I got into writing and journalism to elevate other people’s voices. I find it demoralizing that I have to fight to get my own heard. I shouldn’t be surprised: my high school newspaper was sexist; my college newspaper was sexist. I decided to be a professional freelancer in part because I simply didn’t want to deal with being the “office feminist” in a newsroom that I assumed would be a hostile environment.
On one level, reading those skewed numbers blows my mind; on another, I want to shout “of course!” After all, the simple belief that women should have the same social, economic, and political opportunities as men, is treated by some today as compromising one’s “objectivity.” Even for male journalists, taking active steps to combat sexism probably jeopardizes their reputations as detached and scrutinizing (or they think it does, and that’s their excuse).
So VIDA, an organization that promotes women in literary arts, put out another count on the gender disparity at “thought leading” magazines and things don’t look great. Women are still far outnumbered by men in terms of who gets published and who gets reviewed in places like The New Yorker, The Atlantic and The Nation.
Last year I spoke with some of the editors of these magazines about this issue and most of whom said they are trying to change things. David Remnick of The New Yorker said “we’ve got to do better.” Unfortunately none of the editors seemed to actually have done much to make it better. But then again, neither did I.
I never bothered to pitch any of the magazines on the VIDA count last year. This wasn’t because I didn’t think they would pay attention to me because of my gender, but rather because they don’t seem to be much interested in covering the things I like to write about. I am talking about topics like gender, sexuality, culture and the intersection of the three.
Dear Jeffrey Goldberg:
You recently wrote a piece for Bloomberg in which you call Crystal Bridges, the new museum built by Walmart heiress Alice Walton, a moral blight. Your column notes that “many of the paintings in Crystal Bridges hang in eloquent rebuke to the values of the company that has made the Waltons so very wealthy.”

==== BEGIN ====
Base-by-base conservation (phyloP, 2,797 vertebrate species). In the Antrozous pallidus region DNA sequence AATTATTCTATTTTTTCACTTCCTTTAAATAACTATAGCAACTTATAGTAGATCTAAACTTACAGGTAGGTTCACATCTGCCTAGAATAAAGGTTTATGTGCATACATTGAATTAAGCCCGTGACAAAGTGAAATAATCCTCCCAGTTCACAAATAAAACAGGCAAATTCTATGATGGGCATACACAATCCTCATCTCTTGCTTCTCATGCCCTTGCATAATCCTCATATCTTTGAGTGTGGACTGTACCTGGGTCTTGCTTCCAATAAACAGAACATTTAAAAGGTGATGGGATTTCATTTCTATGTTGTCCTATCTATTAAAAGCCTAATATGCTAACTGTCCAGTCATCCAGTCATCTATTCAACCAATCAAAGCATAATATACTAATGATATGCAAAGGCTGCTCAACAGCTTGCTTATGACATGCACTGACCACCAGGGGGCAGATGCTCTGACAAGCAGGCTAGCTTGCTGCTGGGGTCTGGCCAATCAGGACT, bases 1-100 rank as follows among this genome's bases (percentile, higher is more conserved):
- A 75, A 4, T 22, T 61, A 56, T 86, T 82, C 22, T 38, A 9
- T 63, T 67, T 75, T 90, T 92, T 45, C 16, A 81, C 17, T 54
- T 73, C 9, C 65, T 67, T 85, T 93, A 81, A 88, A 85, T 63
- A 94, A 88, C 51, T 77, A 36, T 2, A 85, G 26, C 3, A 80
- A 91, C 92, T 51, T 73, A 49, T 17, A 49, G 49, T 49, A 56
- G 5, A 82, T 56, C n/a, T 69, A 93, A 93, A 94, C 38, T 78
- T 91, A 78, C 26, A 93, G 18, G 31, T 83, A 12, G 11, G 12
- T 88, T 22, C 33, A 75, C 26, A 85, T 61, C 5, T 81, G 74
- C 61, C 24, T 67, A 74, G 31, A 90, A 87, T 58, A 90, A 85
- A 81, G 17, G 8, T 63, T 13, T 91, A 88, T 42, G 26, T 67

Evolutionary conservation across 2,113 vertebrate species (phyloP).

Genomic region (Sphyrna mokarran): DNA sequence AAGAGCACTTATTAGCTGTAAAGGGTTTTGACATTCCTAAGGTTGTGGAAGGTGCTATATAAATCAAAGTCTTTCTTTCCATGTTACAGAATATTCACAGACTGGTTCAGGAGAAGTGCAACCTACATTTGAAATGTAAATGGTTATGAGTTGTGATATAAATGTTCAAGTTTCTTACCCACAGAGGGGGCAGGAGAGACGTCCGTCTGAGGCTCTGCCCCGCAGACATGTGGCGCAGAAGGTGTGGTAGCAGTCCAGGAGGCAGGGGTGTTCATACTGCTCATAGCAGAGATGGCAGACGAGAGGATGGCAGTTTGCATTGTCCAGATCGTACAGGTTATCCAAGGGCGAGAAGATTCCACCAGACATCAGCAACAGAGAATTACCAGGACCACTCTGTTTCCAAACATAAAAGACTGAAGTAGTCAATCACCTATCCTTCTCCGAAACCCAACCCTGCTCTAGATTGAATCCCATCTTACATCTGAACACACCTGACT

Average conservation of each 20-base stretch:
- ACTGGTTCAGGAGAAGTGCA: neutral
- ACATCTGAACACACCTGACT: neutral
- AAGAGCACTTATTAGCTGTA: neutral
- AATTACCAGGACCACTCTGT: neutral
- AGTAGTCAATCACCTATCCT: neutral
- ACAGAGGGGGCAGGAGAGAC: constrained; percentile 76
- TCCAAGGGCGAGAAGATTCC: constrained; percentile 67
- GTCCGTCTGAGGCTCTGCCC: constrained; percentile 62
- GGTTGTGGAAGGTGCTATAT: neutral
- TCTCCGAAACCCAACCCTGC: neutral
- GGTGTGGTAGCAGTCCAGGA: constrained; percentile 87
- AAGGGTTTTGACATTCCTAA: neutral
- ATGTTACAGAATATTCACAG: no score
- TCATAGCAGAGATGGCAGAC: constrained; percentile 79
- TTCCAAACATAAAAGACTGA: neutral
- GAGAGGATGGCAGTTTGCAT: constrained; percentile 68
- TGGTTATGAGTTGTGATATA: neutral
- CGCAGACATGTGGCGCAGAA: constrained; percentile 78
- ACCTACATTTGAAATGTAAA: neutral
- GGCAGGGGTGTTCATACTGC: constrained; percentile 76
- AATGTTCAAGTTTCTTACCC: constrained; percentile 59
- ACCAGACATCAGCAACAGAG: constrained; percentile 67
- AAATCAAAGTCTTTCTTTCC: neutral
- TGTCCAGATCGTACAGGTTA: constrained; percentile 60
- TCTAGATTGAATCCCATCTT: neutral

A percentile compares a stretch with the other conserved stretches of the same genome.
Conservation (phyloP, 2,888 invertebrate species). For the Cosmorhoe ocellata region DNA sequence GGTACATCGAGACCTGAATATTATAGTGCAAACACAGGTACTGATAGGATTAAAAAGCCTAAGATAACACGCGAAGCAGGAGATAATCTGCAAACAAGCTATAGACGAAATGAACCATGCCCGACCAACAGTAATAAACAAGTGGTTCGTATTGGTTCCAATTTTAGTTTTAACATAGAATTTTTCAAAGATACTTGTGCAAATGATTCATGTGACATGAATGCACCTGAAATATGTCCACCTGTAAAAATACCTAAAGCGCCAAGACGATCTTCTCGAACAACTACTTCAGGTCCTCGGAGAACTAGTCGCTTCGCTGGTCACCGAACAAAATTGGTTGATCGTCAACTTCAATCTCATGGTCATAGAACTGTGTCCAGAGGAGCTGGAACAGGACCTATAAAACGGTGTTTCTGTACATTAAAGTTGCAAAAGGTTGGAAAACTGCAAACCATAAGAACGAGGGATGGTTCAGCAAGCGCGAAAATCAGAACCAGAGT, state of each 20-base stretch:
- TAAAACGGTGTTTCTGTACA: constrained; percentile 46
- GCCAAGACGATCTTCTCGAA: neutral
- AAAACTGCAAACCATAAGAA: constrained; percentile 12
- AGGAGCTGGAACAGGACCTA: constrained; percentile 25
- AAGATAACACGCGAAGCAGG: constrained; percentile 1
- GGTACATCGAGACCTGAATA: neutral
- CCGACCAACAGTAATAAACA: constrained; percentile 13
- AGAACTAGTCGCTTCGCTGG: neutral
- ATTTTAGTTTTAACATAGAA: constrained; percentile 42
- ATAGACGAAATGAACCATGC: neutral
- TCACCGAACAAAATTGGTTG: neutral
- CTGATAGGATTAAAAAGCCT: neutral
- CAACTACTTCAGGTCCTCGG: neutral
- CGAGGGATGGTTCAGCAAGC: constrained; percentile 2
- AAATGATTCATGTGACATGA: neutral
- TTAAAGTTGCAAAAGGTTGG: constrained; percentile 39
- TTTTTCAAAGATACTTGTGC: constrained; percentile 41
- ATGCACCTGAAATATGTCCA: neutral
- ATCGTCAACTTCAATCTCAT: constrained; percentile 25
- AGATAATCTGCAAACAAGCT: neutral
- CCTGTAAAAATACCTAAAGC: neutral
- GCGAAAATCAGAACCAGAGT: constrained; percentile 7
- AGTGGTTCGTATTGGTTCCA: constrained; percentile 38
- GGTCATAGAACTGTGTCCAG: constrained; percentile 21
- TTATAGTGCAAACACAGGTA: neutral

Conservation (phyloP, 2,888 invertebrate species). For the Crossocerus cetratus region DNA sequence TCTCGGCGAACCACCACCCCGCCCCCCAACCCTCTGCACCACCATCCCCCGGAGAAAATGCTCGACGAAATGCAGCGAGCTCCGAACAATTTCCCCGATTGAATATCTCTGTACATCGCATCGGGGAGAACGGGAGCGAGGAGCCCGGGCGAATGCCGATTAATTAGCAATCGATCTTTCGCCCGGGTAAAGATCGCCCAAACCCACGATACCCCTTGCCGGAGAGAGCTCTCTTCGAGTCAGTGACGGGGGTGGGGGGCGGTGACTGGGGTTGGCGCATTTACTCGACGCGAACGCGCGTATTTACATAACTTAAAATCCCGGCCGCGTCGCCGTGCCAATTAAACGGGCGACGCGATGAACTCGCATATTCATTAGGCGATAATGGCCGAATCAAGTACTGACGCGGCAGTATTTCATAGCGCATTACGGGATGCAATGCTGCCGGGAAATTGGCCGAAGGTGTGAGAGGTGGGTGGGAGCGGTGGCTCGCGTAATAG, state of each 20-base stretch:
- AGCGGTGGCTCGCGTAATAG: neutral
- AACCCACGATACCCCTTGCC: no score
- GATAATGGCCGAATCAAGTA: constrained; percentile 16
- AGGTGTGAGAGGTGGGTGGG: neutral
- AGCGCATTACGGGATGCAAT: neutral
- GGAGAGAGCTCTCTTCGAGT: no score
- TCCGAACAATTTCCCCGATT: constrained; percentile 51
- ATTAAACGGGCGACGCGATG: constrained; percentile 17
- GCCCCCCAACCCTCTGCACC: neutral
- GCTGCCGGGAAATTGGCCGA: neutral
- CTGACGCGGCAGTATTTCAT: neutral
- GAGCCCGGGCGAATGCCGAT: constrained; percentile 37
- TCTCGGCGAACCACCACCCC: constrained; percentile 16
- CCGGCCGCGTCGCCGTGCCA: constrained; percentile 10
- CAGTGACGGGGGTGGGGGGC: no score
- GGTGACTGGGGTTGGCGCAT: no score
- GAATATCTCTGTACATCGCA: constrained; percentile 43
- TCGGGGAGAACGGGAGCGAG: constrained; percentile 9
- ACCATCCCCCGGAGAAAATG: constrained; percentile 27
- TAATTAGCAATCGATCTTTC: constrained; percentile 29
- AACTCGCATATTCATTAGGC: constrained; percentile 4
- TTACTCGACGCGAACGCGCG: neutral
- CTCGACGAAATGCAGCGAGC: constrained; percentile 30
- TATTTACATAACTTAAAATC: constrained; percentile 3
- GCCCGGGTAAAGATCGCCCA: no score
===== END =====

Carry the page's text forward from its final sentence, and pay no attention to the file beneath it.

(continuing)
Among these paintings is Norman Rockwell’s “Rosie the Riveter,” which, you report, is described at the museum as a “transcendent symbol” of the “capabilities, strength and determination” of American women.
This is the sort of description that should give Alice Walton pause. After all, Wal-Mart’s female employees are not nearly so celebrated. In fact, one study shows that Wal-Mart’s female employees are paid less on average than their male counterparts, and are less likely to be promoted to management.
I am writing to remind you that The Atlantic magazine, where you are a staff writer, has not been entirely hospitable to women either.
Last month, The Sisterhood’s Elissa Strauss wrote post called “In Magazine Journalism, It’s Nowhere Near the End of Men,” using her own survey of magazines to show that male bylines still win out in terms of sheer numbers. And now there’s some serious research to back up her personal accounting. These numbers from VIDA, an organization that promotes women in literary arts, show that in essentially every single literary magazine, book review section or literarily inclined magazine, male bylines considerably trump female ones, as do reviews of books by men.
There’s been lots of excellent discussion of this on the Internet. Laura Miller essentially said that the problem is a matter of male readers not taking female writers seriously. Meanwhile Ruth Franklin of The New Republic crunched some more data to find that there are fewer books being published by women than by men. Even worse, publishing is an industry dominated by women. A friend of mine who works in the industry says she’s been banging her head against the wall all week in the face of these numbers.
So what gives?